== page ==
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Katherine's Final Speech In The Taming Of The Shrew

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Reneea’-Patrine Davidson
Katherine’s Final Speech: A defense of Marriage or A capitulation to Patriarchy?

Shared Power in The Taming of the Shrew
Throughout the play, The Taming of the Shrew by William Shakespeare and Amy Smith’s “Performing Marriage with a difference: Wooing, Wedding, and Bedding in The Taming of the Shrew,” Smith dually notes that marriage is the prime factor of what Shakespeare is portraying. Marriage is a joining of one mind and body that pulls the heart. The Taming of the Shrew addresses the aspect of one mind and body with use of characterization, Petruchio, and Katherine. In Katherine’s final speech she embodies what it means to be one mind and body with your spouse. Smith writes, “Katherine is not determined by her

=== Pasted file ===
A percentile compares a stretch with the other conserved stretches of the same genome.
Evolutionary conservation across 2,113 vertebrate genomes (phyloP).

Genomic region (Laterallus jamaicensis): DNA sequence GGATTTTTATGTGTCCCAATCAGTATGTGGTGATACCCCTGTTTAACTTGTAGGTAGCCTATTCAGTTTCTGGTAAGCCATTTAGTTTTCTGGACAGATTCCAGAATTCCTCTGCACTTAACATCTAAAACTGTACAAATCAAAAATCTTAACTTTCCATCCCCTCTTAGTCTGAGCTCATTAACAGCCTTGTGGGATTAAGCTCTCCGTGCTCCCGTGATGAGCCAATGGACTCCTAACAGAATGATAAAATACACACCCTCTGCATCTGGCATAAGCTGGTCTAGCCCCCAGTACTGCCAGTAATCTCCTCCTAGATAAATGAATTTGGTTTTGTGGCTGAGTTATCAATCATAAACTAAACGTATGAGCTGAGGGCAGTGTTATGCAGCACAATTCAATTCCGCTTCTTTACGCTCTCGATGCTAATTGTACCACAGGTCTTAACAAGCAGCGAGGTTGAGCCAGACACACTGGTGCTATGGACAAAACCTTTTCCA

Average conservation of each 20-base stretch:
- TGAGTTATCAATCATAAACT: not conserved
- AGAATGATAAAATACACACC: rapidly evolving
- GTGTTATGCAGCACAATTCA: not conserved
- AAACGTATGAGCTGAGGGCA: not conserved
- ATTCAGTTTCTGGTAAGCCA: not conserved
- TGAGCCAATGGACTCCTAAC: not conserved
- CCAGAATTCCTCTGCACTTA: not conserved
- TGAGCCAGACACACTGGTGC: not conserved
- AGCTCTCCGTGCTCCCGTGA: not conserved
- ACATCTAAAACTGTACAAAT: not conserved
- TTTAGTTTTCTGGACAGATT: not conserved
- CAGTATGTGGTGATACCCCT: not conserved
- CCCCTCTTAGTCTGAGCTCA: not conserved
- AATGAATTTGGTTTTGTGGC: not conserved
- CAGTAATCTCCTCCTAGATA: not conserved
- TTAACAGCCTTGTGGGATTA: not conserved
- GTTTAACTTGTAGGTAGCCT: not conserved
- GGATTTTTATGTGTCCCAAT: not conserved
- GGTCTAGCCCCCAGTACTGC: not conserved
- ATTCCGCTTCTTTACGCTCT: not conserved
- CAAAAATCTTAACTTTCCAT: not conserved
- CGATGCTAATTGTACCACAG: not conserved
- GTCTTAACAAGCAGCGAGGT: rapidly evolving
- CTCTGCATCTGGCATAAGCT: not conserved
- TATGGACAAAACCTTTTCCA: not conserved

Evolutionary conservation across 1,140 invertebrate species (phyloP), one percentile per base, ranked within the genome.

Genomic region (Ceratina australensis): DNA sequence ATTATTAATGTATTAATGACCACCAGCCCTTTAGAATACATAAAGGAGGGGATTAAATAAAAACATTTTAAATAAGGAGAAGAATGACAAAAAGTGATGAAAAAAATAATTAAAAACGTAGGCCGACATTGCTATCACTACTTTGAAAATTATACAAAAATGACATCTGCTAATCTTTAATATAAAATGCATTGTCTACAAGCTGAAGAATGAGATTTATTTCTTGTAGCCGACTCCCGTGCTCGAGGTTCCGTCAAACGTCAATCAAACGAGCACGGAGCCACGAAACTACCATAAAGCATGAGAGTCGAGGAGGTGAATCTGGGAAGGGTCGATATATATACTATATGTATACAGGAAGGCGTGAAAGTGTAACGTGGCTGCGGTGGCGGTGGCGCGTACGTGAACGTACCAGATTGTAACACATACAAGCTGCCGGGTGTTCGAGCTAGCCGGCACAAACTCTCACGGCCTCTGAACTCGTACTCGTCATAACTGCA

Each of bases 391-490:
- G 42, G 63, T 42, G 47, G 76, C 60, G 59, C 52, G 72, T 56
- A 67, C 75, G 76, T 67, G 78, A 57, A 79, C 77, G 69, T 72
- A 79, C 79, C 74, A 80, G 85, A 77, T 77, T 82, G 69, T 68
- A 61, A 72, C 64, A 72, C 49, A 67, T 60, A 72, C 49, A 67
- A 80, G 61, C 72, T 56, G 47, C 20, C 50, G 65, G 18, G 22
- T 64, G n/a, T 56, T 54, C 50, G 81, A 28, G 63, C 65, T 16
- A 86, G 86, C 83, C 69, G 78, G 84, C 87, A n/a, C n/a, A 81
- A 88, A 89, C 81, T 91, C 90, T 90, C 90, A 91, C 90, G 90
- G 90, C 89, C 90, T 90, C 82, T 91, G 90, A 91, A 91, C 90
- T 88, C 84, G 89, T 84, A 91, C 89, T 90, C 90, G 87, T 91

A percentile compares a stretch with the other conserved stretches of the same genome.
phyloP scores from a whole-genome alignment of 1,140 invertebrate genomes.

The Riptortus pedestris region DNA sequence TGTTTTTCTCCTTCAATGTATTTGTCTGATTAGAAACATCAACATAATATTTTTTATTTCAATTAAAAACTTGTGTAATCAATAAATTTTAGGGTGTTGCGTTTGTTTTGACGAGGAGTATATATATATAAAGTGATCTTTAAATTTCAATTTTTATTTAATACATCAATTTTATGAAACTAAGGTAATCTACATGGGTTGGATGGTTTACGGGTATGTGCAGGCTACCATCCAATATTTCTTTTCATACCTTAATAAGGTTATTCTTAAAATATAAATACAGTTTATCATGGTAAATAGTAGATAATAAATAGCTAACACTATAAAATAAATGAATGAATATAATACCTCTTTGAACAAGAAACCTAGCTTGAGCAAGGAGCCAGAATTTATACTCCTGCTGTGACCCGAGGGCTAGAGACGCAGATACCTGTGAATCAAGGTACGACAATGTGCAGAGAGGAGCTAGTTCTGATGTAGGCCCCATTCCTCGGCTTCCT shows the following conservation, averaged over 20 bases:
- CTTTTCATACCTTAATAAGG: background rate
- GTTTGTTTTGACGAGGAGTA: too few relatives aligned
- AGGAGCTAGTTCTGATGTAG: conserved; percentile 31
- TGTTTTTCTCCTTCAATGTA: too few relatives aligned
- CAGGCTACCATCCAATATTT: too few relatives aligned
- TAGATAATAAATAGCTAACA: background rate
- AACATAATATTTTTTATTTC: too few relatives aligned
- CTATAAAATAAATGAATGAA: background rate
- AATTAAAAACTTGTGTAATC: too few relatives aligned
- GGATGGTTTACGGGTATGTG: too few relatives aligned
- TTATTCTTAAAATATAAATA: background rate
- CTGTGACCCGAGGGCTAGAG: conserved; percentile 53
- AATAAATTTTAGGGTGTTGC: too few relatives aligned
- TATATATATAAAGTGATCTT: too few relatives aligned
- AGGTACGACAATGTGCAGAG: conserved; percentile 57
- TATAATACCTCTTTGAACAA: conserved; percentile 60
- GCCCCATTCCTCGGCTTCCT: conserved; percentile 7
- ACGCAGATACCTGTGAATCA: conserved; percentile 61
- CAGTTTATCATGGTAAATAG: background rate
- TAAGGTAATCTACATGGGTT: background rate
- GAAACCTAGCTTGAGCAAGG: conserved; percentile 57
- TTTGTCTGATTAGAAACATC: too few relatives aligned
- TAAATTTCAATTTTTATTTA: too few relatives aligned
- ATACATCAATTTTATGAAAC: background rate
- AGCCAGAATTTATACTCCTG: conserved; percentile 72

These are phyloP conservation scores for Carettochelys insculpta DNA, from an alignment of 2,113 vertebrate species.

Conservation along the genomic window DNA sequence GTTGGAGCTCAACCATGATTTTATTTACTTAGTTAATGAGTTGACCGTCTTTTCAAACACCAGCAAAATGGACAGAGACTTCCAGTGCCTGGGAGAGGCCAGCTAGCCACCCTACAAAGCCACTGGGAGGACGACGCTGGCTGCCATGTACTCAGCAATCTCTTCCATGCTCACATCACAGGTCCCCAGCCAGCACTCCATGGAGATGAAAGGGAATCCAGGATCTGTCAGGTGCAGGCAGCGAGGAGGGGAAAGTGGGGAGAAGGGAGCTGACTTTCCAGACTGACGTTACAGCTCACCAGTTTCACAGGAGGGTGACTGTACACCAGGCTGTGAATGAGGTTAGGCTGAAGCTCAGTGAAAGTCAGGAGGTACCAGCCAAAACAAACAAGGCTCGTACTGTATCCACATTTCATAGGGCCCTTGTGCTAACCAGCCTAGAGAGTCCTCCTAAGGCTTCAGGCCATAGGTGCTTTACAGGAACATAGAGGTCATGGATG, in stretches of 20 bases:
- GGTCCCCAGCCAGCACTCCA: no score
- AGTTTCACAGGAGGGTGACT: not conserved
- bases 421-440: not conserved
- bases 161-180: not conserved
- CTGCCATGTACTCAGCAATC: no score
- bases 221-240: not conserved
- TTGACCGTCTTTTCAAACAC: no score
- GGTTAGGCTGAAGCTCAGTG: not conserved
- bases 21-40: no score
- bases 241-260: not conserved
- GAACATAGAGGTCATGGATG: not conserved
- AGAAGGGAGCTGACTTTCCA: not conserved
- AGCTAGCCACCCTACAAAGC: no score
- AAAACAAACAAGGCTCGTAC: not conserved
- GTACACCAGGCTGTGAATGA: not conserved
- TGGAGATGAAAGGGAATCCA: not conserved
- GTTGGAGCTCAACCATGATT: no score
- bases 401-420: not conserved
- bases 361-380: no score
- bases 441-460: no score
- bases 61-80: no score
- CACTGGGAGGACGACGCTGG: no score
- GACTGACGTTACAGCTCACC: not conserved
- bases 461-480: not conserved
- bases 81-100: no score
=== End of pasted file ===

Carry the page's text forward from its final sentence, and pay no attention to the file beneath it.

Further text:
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In this scene Petruchio is telling Katherine there is a moon Katherine then states, “The moon? The sun! It is not moonlight light now” (Shakespeare 185). Petruchio quarrels and states, “it is what I say is it.” Now, Katherine is tired and have no more strength to argue so she agrees and said, “it is whatever you say it is moon or sun.” In the end, even Petruchio tactics were extreme it worked and show that equal power can be established if both parties agree to disagree. Katherine states, “Place your hands below your husband’s foot;/ In token of which duty if he please, / My hand is ready, may it do him ease” (Shakespeare 177-79). Smith states that the performance of Katherine’s submission is somewhat of a romantic gesture, “this scene idealizes and romanticizes that model embracing it with nostalgic value of a vision of social order passing away.” This when Katherine feels that she is no longer on this journey alone, but she has a partner that understands her both strengths and
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